He gets a little closer and frantically yells, “Stop! I need to talk to you.”
…So I stop.
He runs across the creek again. Now he’s standing next to me.
“Do you have an Inreach?” he asks.
“…yeah, why? Are you gonna press the SOS button?” I respond.
(An Inreach is a satellite communication device that allows you to send and receive text messages in the backcountry and allows you to call for help. He should have had one of those himself, especially if going out into the mountains when it might snow.)
“No, no. I…I…just need to send a message to this search and rescue guy we were talking to yesterday.”
Great. Well it turns out this guy brought his 60-something year old father on a high route through the Wind River Range, when snow was a possibility in the forecast.
He’s frantic and doesn’t make very much sense. But I guess he was able to get a weak cell signal on top of a peak somewhere out here and tried to call for help. I was able to deduce from his ramblings that a helicopter may have tried to rescue them, but couldn’t land anywhere nearby.
“Here, just tell me what to send and I’ll type it.” I say after he sends a three word message to the search and rescue guy’s cell phone.
“No, can I just write it?” he responds.
“Yeah, so, where exactly were you guys when it snowed?”
He just kind of points. Then he blurts out a bunch of very specific elements of the route that I’ve apparently signed up for.
“This is going to take you much longer than a day and a half,” he says when I tell him our plan.
“No it won’t because that’s all the food I have left,” I tell him.
He uses up all 15 of the messages I pay for each month just to be told by the search and rescue guy that he should walk to a nearby trailhead. This guy is freaking me out. But, he gives me a bunch of food. I tell him there’s a flat spot to camp just down the valley. He tells us we should camp by the lake at the top since that will be the last flat spot for a long time.
We head in opposite directions. I hope his dad is okay but there’s nothing I can do. They already refused my offer to help them carry the dad’s pack out. They made it this far. They’ll make it out.
Either way, I’m more nervous than I was before after that encounter.
But the lake at the top is beautiful. Tomorrow we’ll have to figure out how to get on top of this ridge that surrounds it on three sides, though.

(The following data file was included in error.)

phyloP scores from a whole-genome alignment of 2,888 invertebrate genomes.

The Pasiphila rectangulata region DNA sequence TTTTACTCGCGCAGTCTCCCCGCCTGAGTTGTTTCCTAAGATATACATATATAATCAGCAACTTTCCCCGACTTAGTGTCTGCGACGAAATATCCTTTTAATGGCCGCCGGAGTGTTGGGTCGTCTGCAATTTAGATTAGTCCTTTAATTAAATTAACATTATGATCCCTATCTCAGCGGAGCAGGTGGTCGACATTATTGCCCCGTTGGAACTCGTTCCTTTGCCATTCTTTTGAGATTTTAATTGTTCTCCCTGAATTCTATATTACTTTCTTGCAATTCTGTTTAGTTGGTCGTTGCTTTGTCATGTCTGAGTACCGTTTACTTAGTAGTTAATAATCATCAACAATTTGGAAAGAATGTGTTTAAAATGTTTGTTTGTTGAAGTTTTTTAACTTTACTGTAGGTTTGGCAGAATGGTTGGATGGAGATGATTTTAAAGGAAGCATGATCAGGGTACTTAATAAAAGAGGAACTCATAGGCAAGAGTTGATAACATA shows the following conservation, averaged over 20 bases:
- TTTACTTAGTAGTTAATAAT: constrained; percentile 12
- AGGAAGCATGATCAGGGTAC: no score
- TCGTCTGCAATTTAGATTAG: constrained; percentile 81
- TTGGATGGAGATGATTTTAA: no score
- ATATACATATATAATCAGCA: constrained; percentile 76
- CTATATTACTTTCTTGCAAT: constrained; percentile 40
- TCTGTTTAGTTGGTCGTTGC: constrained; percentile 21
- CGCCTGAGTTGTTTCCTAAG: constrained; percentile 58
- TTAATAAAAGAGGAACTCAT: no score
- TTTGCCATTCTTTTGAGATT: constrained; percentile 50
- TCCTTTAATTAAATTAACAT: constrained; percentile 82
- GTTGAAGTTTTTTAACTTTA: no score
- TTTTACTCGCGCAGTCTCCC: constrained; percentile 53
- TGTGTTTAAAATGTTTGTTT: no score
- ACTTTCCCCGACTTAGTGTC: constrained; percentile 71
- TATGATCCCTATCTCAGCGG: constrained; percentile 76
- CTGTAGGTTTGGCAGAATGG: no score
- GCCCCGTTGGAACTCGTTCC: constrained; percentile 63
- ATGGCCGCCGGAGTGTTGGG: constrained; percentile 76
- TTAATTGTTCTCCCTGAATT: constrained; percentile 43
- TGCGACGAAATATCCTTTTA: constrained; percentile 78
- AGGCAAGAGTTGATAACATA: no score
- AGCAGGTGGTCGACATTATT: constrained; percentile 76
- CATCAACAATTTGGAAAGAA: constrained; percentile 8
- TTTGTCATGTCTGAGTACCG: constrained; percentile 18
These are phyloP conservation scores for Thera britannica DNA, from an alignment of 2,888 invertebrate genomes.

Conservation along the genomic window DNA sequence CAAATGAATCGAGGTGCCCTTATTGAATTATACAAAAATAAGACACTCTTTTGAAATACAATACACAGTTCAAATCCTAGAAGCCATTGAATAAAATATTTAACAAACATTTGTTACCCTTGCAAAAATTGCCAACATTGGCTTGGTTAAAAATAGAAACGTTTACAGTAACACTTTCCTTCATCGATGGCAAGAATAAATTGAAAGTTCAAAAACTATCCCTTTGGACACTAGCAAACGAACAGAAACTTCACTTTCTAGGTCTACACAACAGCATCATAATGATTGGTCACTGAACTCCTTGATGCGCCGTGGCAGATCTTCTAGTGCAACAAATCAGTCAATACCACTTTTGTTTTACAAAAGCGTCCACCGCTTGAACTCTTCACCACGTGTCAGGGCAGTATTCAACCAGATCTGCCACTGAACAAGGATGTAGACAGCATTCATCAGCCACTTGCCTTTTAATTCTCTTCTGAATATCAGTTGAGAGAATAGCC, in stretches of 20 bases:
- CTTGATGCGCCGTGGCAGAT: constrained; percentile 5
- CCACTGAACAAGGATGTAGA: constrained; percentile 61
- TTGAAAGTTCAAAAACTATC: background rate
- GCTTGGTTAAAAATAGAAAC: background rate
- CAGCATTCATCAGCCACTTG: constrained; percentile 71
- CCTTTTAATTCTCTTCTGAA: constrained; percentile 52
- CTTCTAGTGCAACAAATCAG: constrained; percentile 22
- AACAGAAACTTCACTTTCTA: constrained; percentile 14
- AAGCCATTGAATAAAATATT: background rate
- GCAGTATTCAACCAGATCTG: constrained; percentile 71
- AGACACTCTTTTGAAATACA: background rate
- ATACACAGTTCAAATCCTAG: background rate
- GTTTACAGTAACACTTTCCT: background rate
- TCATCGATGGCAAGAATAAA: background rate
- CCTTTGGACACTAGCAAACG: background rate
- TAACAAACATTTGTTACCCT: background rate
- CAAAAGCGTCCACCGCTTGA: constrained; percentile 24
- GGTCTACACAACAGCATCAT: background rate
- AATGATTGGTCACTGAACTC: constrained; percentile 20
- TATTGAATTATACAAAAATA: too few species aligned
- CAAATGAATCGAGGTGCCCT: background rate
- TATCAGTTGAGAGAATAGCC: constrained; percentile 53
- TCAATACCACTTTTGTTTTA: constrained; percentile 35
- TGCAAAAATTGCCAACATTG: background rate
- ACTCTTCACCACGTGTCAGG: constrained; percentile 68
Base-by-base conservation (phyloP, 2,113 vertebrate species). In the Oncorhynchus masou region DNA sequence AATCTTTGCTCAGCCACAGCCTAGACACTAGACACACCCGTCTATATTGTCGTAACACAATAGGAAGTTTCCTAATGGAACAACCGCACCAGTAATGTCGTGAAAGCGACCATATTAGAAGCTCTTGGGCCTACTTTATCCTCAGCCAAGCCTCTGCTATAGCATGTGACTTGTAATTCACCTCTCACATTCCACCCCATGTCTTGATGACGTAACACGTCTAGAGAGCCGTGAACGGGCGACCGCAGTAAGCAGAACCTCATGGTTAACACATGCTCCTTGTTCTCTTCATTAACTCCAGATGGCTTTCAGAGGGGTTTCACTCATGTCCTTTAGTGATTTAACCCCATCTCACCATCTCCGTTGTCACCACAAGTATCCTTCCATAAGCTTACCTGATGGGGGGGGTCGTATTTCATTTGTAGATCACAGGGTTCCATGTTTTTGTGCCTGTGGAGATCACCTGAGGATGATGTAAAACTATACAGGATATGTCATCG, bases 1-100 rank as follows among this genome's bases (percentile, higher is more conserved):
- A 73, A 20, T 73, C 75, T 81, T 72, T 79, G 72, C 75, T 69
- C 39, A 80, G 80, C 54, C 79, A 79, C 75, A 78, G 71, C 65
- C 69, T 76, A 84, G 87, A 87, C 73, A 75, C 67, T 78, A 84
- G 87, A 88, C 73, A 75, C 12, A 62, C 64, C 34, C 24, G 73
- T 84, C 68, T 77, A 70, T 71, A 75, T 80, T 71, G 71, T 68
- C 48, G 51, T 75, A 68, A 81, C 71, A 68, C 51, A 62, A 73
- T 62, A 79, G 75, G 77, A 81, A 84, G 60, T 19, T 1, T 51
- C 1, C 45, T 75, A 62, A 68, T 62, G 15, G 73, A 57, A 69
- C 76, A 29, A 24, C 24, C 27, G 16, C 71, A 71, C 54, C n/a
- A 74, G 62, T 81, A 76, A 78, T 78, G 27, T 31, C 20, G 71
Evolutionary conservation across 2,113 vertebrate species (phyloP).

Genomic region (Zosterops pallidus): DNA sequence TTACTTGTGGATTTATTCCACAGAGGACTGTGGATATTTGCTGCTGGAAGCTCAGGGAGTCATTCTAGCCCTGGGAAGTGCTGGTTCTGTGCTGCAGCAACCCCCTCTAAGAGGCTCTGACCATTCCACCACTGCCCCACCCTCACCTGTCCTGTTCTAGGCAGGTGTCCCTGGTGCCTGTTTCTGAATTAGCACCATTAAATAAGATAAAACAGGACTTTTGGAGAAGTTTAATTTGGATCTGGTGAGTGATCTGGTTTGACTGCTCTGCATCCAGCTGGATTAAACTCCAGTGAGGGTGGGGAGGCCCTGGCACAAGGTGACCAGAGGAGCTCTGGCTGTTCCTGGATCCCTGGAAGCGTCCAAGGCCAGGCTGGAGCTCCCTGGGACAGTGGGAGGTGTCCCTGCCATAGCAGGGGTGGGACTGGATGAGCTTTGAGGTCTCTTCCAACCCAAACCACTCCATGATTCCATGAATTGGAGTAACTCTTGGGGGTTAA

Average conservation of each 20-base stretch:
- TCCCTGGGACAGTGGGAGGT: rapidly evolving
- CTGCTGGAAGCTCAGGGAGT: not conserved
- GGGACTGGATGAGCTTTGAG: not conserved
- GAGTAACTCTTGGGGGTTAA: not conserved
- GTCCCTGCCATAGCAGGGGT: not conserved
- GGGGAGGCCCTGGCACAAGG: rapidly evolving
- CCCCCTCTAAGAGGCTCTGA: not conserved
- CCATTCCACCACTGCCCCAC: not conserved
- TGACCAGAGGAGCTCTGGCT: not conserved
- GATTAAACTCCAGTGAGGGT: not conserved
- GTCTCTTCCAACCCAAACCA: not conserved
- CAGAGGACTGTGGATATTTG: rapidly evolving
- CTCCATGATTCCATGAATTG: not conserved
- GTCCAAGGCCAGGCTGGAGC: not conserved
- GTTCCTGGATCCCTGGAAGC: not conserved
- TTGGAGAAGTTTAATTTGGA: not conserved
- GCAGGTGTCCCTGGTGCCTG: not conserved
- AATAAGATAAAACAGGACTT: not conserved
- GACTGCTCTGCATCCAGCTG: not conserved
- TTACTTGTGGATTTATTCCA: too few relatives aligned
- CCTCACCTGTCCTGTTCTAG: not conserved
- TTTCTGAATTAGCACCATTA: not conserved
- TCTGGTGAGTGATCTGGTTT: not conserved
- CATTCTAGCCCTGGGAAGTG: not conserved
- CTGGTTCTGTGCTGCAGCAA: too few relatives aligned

For now, I eat my dinner. That guy gave me a snickers bar, which I eat for dessert.
Thanks guy, hopefully this isn’t as hard as you made it out to be.
Hopefully you and your dad make it to that trailhead tomorrow.
I wake up in the dark and eat the oats I soaked overnight in a talenti jar. I drink cold instant coffee and stare up at the steep slopes all around me. The dotted line we’re following seems to go across that snow field. That’s obviously not the way we’re going to go with trail runners, and no ice axes, or crampons.
So we’ll go up an area that seems less steep. It has a saddle we can get onto, too. It looks like it will be sketchy, with loose rocks all the way up, but it doesn’t look downright deadly. As the sun lights up the sky I walk closer to where we’ll start climbing. It doesn’t even look that steep from here.
But as we begin to climb I find that it is steep. It’s so steep that we have to take turns climbing so as to not bury whoever is lower in falling rock. This is some sketchy mountaineering.
We get to the top and the views are worth the climb. I catch my breath while looking around.
Sheepgoat, looking a little sheepish, says, “It’s a good thing my wife and kids don’t know I’m doing this.”
I laugh and respond, “It’s a good thing you’re in better shape than that dad from yesterday.”
But, the ridge we’d hoped to walk doesn’t seem traversable. Well it’s probably doable with ropes, but we don’t have ropes.
So we climb all the way down, into the next valley. We walk down that valley, looking for a spot that looks like we can climb back over the same ridge we had just climbed up and then down. We find a spot and climb to the top.
When I’m almost at the top, I start to really wonder if we’ll be able to find a spot to climb down on the other side. Fortunately there is one.
Several hours later, we’re sitting at the base of Wind River Peak eating lunch near a lake. From this side, the tallest peak in the Winds is just a smooth, grassy hill. We had already been on the steeper, rockier side.
We cross a valley and climb up to a saddle and are greeted with a cliff. There’s clearly some more information we should have had before taking this route, but we find our way down, slowly making our way north and east when we want to end up almost directly south of where we are.
Then we’re on a trail, finally. Wow, I can walk fast when I’m not walking over screen fields.
We have covered something like 6 miles in 6 hours. I estimate we climbed about 6,000 feet over that distance, too. Well, it’s only 15 miles to the Sinks Canyon trailhead in Lander.
It feels great to just zone out and hike all afternoon after the mentally strenuous morning spent constantly looking for the best route for the next 50 feet of climbing. By 7 o’clock that evening we’re catching a ride to downtown Lander with some people out for a day hike.
Dinner from the Safeway in town was delicious. I should have got a double serving of chicken tenders.
And, it turns out we could hike that route in a day and a half. I guess that guy underestimated what kind of shape we’re in.